Poll: workplace parking tax opposed by most Scots

Scots  could face charges for parking at work
Scots could face charges for parking at work
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A majority of Scots oppose controversial new plans to introduce a tax on people parking at work, a new poll has found.

And most Scots say workers north of the border shouldn't have to pay more income tax than they would face elsewhere in the UK. The SNP Government has overhauled the income tax system in Scotland which means higher earners pay more, but those on low incomes pay marginally less.

Read more: Workplace parking levy: Will you have to pay to park at work in Scotland?
New research today finds that 40% of Scots strongly oppose the proposal to give councils the power to introduce a workplace parking levy, while 15% somewhat oppose it. Just 8% strongly support the plan, while 14% somewhat support it, according to the Survation poll of 1,011 people for the Scottish Daily Mail.

And a total of 52% either strongly (37%) or somewhat (15%) disagree that Scots should pay more income tax. Just 27% agree with this idea.

Read more: Scottish Labour to vote against plans for workplace parking levy
Tory finance spokesman Murdo Fraser said: "This poll shows almost nobody is enthusiastic about the car park tax proposal. Nicola Sturgeon must drop it immediately.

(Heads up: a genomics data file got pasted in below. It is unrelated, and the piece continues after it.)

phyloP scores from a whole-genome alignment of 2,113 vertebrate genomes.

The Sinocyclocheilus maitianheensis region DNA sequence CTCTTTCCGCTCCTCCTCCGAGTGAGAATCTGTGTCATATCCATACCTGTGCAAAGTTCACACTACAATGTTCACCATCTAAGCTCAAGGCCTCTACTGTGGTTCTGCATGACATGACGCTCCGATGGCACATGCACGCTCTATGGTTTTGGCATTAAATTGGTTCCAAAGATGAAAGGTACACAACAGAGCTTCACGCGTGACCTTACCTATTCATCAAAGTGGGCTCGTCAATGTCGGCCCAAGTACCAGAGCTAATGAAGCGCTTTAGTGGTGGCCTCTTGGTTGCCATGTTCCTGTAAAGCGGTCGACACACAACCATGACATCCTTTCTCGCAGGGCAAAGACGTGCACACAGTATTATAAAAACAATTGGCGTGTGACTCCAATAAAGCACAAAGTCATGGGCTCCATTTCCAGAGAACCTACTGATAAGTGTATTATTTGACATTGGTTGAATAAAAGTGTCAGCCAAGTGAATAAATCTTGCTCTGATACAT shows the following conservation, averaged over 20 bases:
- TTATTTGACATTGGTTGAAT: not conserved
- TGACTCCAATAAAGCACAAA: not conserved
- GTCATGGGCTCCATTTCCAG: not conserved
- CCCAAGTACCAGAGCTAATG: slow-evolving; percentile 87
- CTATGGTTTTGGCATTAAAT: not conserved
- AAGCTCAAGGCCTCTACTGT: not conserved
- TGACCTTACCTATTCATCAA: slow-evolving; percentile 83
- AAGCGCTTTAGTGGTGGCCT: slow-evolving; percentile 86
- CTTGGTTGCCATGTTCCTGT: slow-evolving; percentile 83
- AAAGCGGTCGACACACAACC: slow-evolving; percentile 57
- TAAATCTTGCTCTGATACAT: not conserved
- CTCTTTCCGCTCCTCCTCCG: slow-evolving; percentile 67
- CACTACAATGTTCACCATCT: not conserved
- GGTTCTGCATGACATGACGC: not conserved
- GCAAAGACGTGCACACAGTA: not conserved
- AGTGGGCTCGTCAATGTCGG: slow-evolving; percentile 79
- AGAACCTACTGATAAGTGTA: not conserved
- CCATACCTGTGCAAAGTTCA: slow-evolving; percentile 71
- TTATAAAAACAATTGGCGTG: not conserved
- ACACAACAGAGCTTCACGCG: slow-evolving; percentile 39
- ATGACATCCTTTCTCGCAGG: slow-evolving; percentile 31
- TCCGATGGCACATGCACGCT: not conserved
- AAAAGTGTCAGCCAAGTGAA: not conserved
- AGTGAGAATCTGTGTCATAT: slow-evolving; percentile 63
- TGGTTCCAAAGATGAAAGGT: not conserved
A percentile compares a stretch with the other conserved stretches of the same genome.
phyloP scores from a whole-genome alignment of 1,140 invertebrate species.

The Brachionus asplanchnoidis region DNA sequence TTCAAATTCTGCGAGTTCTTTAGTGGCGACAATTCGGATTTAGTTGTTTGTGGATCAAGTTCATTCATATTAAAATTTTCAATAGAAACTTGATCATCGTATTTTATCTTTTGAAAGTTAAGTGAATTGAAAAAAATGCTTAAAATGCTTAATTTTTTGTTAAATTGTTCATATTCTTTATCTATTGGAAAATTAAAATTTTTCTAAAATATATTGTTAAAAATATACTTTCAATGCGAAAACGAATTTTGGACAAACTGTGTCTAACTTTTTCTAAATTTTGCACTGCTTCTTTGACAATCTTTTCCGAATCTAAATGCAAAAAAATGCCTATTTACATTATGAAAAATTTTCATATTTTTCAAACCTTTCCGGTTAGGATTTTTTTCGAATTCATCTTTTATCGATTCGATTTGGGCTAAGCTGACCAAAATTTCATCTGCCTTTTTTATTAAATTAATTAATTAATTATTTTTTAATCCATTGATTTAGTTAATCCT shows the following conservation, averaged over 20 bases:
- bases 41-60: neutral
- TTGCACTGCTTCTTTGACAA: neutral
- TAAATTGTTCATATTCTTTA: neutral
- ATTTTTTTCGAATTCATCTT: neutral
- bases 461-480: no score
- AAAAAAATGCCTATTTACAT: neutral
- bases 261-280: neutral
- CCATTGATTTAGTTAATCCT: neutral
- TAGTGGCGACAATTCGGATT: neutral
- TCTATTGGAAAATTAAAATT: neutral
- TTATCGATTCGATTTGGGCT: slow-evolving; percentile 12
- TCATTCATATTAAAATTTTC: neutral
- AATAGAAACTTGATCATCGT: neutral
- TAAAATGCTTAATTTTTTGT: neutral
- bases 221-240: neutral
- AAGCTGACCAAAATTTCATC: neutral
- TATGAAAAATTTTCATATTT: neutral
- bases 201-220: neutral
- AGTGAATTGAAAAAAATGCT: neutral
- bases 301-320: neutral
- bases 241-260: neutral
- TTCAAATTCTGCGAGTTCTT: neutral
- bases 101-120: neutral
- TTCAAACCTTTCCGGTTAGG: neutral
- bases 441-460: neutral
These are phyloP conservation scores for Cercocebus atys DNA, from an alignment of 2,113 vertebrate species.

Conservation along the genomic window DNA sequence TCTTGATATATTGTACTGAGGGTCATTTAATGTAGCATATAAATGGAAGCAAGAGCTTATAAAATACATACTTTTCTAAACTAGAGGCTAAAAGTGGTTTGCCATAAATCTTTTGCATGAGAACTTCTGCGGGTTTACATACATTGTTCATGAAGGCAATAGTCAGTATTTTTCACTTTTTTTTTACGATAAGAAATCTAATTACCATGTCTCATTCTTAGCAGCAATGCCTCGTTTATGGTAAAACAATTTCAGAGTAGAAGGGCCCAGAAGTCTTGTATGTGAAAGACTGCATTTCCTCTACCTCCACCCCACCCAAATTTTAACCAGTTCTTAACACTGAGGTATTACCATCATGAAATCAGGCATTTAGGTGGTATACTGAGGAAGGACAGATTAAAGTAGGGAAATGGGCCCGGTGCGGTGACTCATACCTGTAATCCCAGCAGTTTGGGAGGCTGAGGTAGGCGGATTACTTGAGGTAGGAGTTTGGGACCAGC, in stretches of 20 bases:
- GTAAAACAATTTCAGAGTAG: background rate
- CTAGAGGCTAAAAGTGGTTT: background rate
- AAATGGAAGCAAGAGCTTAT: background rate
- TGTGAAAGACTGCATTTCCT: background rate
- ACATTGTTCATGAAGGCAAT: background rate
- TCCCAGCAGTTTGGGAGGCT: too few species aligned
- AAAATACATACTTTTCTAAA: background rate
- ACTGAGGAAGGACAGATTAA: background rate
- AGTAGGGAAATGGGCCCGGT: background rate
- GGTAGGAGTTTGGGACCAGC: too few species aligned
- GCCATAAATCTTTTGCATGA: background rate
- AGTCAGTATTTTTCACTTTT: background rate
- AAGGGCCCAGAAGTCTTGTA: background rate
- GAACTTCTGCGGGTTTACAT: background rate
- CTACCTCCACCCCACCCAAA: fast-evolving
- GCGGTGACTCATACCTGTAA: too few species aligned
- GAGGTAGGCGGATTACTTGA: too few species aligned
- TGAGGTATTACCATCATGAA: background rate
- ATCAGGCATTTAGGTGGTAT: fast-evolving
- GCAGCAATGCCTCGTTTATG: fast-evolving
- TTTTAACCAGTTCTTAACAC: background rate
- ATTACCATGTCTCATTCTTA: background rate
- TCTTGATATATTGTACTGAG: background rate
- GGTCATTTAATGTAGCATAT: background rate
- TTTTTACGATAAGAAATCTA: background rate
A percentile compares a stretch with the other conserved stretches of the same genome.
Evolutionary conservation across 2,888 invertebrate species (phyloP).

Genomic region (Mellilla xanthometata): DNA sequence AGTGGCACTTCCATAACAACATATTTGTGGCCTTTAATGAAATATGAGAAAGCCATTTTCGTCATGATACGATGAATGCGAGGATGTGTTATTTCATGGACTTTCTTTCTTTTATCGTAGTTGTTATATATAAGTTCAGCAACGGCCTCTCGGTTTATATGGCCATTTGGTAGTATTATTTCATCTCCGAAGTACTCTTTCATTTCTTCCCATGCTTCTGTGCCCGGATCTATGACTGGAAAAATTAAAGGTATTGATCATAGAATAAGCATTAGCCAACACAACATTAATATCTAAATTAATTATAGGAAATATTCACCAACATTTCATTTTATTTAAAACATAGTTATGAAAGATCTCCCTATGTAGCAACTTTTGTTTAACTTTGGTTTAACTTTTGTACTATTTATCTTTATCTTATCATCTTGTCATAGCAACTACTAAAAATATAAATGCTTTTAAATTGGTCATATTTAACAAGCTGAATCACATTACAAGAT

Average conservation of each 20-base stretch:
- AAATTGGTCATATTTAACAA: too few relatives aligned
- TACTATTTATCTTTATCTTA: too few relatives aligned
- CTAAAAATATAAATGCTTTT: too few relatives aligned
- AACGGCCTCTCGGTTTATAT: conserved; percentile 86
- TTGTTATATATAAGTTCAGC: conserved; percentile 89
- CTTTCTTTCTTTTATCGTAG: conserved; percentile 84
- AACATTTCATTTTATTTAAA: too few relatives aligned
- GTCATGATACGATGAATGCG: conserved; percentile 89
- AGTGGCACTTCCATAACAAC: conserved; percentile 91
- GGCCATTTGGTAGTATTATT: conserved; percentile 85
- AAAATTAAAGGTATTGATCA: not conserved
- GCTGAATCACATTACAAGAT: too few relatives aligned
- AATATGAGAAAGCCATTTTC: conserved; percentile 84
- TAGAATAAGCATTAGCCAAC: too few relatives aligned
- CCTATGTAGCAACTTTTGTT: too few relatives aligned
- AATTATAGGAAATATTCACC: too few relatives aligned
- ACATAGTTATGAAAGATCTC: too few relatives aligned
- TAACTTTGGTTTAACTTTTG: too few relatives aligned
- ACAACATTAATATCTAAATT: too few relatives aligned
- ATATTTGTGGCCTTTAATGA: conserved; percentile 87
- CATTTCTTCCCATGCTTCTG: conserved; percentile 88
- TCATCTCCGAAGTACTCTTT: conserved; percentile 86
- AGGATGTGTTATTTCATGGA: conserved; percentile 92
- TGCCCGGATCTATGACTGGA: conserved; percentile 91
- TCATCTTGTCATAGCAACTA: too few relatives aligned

"The SNP also thinks that it can whack up workers' tax and no-one will notice or care. This poll shows that's not the case."

All Scots on a salary above £27,000 pay more in income tax than they would elsewhere in the UK under the Scottish Government's tax regime. However, about 55% of workers will pay marginally less.

The workplace parking levy has prompted a widespread backlash among the public and motoring organisations after it was agreed as a concession to the Greens in last moth's Scottish budget. It could see Scots charged up to £400 for parking at work.

A Scottish Government spokesman said: "Most Scottish taxpayers will pay less income tax next year than if they lived elsewhere in the UK. People in Scotland continue to have access to a wider and better funded set of free-to-access public services than if they lived elsewhere in the UK, making Scotland the best place to live, work and do business."